A University of Aberdeen academic is putting his best foot forward in a walking challenge from Land's End to John O'Groats, to raise awareness of the impact of suicide on families following the death of his son.
Professor John Gibson has set off from Land’s End alongside his wife Isobel and family friend John Gallacher with a target of raising £250,000 for the couple’s charity, the Canmore Trust (SC051511).
The charity was established following their son Cameron’s death by suicide in 2019 and aims to promote and develop the concept of ‘safe spaces’ in suicide prevention. These can be found inside people’s minds, workplaces, homes, and classrooms, ensuring that these are available to anyone affected by suicidal distress.
As well as raising funds for the Canmore Trust, the challenge intends to open up a national conversation about suicide and suicide prevention, with the hashtag #onemanwalkingamilliontalking being used to encourage conversation as well as providing updates on their journey.
Their challenge is expected to take until the end of August, with the first stage of their journey seeing them tackle the South West Coastal path. From there they will travel along the Welsh border, into the Peak District, and then through The Pennines before reaching Scotland. A special ‘meet and greet’ event is planned in Edinburgh on Saturday 6 August, giving an opportunity for supporters to come together with the walking team for a picnic and celebration. The team plans to reach John O’Groats on Saturday, 27 August.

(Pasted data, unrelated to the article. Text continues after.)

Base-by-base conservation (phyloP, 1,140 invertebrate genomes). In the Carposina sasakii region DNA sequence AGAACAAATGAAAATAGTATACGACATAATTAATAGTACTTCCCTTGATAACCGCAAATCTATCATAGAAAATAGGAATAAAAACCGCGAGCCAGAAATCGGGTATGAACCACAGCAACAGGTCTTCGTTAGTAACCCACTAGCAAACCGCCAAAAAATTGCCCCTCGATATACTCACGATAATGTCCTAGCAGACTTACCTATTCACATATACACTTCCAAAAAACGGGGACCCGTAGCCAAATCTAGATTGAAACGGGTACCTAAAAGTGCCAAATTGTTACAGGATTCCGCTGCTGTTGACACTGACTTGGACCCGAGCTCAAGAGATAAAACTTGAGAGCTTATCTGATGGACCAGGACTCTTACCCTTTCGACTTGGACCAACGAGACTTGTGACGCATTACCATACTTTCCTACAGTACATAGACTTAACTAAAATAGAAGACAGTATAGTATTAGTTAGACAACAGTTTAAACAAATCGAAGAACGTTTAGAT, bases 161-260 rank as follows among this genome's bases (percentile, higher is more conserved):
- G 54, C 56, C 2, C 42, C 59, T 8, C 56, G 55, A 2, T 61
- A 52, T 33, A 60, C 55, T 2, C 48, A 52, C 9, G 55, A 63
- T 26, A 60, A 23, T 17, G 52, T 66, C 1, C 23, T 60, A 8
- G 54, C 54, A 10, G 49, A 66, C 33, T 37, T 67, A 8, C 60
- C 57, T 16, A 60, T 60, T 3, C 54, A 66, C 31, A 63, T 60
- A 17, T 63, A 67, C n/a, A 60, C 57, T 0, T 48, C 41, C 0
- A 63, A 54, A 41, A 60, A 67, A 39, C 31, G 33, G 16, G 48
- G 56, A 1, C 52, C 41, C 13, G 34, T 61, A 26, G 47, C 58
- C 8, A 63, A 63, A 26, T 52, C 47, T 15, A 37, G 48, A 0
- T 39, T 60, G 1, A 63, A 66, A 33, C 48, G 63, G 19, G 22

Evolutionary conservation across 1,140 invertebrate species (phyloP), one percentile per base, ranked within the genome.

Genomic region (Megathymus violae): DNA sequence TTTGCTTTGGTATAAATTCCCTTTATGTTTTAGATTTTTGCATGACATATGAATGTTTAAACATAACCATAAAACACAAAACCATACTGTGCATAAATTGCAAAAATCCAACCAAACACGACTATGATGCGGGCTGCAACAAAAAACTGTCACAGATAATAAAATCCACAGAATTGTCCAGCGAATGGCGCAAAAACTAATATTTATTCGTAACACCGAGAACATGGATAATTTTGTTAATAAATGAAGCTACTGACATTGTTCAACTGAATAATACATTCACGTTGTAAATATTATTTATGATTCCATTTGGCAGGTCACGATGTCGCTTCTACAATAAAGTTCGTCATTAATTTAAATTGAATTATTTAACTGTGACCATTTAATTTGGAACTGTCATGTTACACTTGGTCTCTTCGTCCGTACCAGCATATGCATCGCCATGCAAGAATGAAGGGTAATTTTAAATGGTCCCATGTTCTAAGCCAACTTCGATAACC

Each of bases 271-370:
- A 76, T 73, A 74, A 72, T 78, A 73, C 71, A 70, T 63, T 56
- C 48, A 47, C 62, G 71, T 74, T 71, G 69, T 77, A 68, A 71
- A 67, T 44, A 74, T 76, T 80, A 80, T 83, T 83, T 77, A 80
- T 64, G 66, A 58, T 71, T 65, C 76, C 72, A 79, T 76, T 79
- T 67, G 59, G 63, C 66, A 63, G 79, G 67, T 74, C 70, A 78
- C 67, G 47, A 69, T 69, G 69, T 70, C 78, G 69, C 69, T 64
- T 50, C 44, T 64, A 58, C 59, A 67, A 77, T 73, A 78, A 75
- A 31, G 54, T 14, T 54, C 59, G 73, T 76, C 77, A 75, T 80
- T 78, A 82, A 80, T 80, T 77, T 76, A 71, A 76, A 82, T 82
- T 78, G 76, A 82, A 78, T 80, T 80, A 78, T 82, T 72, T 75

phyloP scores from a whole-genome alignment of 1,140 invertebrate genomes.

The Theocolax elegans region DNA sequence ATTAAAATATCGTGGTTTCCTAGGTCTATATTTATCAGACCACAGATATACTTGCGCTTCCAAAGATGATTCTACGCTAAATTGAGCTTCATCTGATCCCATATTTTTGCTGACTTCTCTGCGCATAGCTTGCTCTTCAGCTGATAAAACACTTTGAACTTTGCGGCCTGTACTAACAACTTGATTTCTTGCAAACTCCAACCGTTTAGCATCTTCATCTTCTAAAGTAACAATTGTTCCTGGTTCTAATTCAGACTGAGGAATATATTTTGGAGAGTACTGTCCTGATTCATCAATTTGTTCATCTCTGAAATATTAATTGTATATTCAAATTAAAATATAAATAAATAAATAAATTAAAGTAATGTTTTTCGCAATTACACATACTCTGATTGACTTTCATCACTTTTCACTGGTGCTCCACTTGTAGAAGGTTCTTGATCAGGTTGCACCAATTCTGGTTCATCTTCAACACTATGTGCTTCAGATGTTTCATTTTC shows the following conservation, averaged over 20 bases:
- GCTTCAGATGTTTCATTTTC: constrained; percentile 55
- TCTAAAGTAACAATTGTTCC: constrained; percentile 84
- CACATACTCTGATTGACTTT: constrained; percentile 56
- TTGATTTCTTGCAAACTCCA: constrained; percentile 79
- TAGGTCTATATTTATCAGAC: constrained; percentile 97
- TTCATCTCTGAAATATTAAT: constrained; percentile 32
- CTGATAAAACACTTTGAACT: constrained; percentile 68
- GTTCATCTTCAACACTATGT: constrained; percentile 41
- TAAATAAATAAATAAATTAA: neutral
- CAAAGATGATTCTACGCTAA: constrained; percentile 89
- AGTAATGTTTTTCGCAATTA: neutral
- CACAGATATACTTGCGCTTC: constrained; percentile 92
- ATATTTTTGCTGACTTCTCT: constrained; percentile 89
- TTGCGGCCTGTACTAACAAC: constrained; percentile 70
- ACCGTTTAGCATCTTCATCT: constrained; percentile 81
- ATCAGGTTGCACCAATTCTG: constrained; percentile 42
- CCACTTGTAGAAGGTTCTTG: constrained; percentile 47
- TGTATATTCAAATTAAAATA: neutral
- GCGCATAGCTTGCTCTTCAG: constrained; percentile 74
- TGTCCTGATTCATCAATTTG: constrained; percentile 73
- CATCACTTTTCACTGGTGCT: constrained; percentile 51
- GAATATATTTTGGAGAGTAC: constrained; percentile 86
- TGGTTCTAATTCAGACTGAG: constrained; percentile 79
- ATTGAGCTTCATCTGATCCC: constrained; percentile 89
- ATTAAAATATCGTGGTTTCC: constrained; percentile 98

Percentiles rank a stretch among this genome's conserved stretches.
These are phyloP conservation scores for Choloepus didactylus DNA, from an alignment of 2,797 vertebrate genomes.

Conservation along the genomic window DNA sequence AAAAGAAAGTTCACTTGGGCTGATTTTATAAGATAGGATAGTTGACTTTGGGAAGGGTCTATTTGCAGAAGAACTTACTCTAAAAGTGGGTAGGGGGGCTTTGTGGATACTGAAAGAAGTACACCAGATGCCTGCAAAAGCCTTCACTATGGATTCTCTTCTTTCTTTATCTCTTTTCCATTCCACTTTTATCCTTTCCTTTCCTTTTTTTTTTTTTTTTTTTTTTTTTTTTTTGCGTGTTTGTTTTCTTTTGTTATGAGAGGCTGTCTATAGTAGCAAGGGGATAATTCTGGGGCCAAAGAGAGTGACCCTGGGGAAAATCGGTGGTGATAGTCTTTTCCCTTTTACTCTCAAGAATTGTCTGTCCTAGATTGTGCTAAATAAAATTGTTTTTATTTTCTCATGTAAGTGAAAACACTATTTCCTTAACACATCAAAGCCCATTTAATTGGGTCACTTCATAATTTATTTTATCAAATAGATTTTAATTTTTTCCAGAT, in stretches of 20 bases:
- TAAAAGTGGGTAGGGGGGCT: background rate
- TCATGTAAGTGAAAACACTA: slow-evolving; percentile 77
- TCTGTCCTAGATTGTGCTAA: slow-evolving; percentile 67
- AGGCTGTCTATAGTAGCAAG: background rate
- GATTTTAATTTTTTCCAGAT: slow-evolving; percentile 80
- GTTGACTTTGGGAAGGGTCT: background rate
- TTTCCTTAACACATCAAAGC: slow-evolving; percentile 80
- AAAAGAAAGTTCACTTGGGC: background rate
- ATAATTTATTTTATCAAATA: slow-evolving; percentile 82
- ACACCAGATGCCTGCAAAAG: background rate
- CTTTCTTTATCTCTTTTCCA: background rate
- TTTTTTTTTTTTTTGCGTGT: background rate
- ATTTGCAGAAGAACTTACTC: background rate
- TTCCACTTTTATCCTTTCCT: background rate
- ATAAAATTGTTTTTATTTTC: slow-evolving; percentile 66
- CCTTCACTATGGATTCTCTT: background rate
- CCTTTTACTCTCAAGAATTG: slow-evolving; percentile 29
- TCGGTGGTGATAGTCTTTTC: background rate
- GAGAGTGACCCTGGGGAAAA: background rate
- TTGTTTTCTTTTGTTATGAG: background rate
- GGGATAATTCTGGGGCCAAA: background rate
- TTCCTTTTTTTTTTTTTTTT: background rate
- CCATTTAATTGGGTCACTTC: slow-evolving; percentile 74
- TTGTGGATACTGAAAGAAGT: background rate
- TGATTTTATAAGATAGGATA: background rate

John retired from his post as Director at the University’s Institute of Dentistry shortly after Cameron’s death, and staff and students from the Institute will be involved in his venture with events aimed at raising donations for the charity, including joining the couple on a stage of their walk.
Commenting on the challenge, John said: "It means a huge amount to Isobel and I to be undertaking this 1,200-mile adventure – which has been in the planning for over a year now but was frequently thwarted by Covid and lockdowns.
“Walking in the great outdoors has been a significant part of trying to recover from Cameron's death in October 2019, and that’s why we are now combining walking with opening up a national conversation about suicide and suicide prevention.
“We have already had some very meaningful conversations with many people as we walk - so many families, communities and workplaces have been affected by suicide and opening up the conversation and bringing suicide into the light is part of Cameron's legacy."
Anyone interested in joining John and Isobel on their walk and raising sponsorship for The Canmore Trust can visit the Canmore Trust’s website or John’s JustGiving page where donations can also be made.